Not long ago, I asked a young tradesman to quote on a job. We’ll call him Bruno. We began talking and I mentioned that I was a Catholic. “Religion,” he said, “that’s a good thing.” I asked what his was and he told me that he was a Muslim.
“But,” Bruno added. “I wasn’t always a Muslim.” Tell me about it, I said. He explained:
“When I was in fifth class, some kid on the playground asked me what my religion was. I didn’t understand what he was talking about. I said, I’m Australian. No, you moron, the other kid said, what God do you believe in? Um, same God as everyone else, Bruno replied. And when he went home, he asked his mother, Mum, what religion are we?’ She said, ‘well, we’re Turkish, so I guess we’re Muslim.”
And that was the beginning of Bruno’s religious journey.
For most kids, though, it would have ended then and there on the playground. More and more children are growing up without any religious affiliation. Being Australian is apparently about as much religion as they can stomach.
And it is their outlook, rather than adolescent rebellion against parental faith that is driving the drift away from God, according to a study by Lyman Stone. Stone is a Lutheran demographer who works with the highly-regarded Institute for Family Studies.
In Western countries like Australia, secularization, or its twin, deChristianization, is definitely a thing. Churches are being turned into restaurants or Airbnbs. Attendance at church services is declining. The percentage of Americans with no religious affiliation (“nones”) in Gallup surveys has risen from close to zero in the 1950s to nearly 30 percent.
There are various explanations for this slide into secularism. The most obvious is that secular parents are raising secular kids. But Stone points to a survey which showed that the share of parents in the 1990s who were raising their children with no religion held steady at 7 percent. But the proportion of children who said they had no religion kept rising anyway.
“Kids born in the 1990s didn’t lose their faith as adults; they had already lost it in childhood. There is little to no change in belief in God for 1990s kids between ages 18-20 and 28-30. In other words, the decline in religiosity we’ve seen across America in the 2000s and 2010s, and especially among young people, isn’t driven by a loss of faith among adults in that period. It appears to be driven by a failure by parents to pass on the faith in the 1990s and 2000s.”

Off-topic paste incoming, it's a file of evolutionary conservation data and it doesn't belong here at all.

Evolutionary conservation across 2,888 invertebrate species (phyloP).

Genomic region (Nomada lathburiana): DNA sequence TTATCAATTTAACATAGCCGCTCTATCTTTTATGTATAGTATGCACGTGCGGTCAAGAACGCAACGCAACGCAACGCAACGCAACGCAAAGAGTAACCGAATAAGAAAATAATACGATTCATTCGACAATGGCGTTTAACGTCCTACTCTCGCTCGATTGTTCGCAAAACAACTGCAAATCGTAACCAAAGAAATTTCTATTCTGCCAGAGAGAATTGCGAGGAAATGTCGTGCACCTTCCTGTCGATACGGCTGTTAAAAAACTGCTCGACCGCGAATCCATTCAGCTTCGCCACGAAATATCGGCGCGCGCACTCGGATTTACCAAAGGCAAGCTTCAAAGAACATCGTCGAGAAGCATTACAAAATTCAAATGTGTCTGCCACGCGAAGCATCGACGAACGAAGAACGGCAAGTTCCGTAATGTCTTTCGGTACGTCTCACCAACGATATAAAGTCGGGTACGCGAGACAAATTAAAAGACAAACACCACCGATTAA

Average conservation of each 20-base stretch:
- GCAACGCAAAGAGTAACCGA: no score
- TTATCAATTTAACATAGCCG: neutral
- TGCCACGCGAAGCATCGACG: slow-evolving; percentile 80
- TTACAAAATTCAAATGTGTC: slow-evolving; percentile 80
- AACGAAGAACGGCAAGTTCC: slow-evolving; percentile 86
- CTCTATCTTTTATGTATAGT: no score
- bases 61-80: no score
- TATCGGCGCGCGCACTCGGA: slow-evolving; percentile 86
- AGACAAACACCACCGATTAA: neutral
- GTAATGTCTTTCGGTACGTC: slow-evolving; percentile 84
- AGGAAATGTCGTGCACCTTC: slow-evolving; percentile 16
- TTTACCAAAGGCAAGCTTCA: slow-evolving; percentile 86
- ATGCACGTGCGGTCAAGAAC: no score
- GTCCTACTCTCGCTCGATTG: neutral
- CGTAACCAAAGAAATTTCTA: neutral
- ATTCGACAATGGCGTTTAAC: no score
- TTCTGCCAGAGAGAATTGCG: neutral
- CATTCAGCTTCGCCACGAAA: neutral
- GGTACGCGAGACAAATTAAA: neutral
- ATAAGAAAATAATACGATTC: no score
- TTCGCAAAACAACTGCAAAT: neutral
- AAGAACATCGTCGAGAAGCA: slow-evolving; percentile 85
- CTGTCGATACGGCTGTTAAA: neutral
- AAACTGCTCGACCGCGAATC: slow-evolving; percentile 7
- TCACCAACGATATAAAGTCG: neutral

According to the polls, secularisation in America is galloping ahead. Is this because everyone is becoming more godless? No, says Stone: largely it’s because of generational replacement. Year by year unchurched Millennials born in the 1990s form a larger and larger proportion of the population.
Is it because the millennials’ religion was beaten up in a cage fight with science? No. Stone writes: “The arguments that persuade children to believe things are not necessarily rationally coherent or compelling, and by the time people are old enough to fully absorb the content of religious debates (their 20s), they tend not to change religion.”
The drift away from religious belief happened when the children were very young, before they became interested in listening to Neil deGrasse Tyson’s YouTube videos. Stone says:
“… loss of religion is about childhood socialization. School environments that prioritize career and never present religious vocation as an option, neighborhoods where churches are zoned out, churches preaching more political sermons than about the challenges of family and adolescence, the explosion of youth pornography usage, social media connecting young children to the social worlds of older children in a totally unsupervised platform, and so forth. The reality is that the last 30 years have seen a dramatic diminution of parental influence in general as kids spend more of their life in child care settings, at school, and online. This shift has protected them from some damaging influences (teens today do less drugs and have less premarital sex) but has also reduced the reach of some good influences (churches, parents).”
Stone is blunt: the parents of Millennials “were uniquely unsuccessful at passing on their faith to their children [emphasis added]. As a result, huge shares of young adults today had at least nominally religious upbringings, lost confidence in that religion sometime before age 22 and often before age 15, and now form a large mass of today’s nonreligious adults.”
This observation doesn’t tell us why these parents failed. There are at least two reasons.
First, parents were unprepared for cultural change in schools and the secularising influence of media. They thought that the kids would be all right if they copied the way their parents had raised them. They aspired to be “good enough” parents, but “good enough” left their children unprotected.
Second, as Stone points out, they didn’t copy their parents. “They divorced at higher rates, gave their kids more screen time, let their children spend their whole childhood in almost totally secularized schools, and were far less likely to take their kids to church regularly. If the parents of the 1980s to 2000s had in fact discipled their children as well as their parents discipled them, churches today would likely have more young people.”
If Lyman Stone is correct, America’s secularisation is due, not to a crisis of faith, but to a crisis of parenting.
Nothing is irreversible, as my Muslim friend’s experience demonstrates. But religious parents who don’t teach their toddlers to take God seriously are unlikely to have adult children who share their values.
Michael Cook is editor of Mercator. His article is printed with permission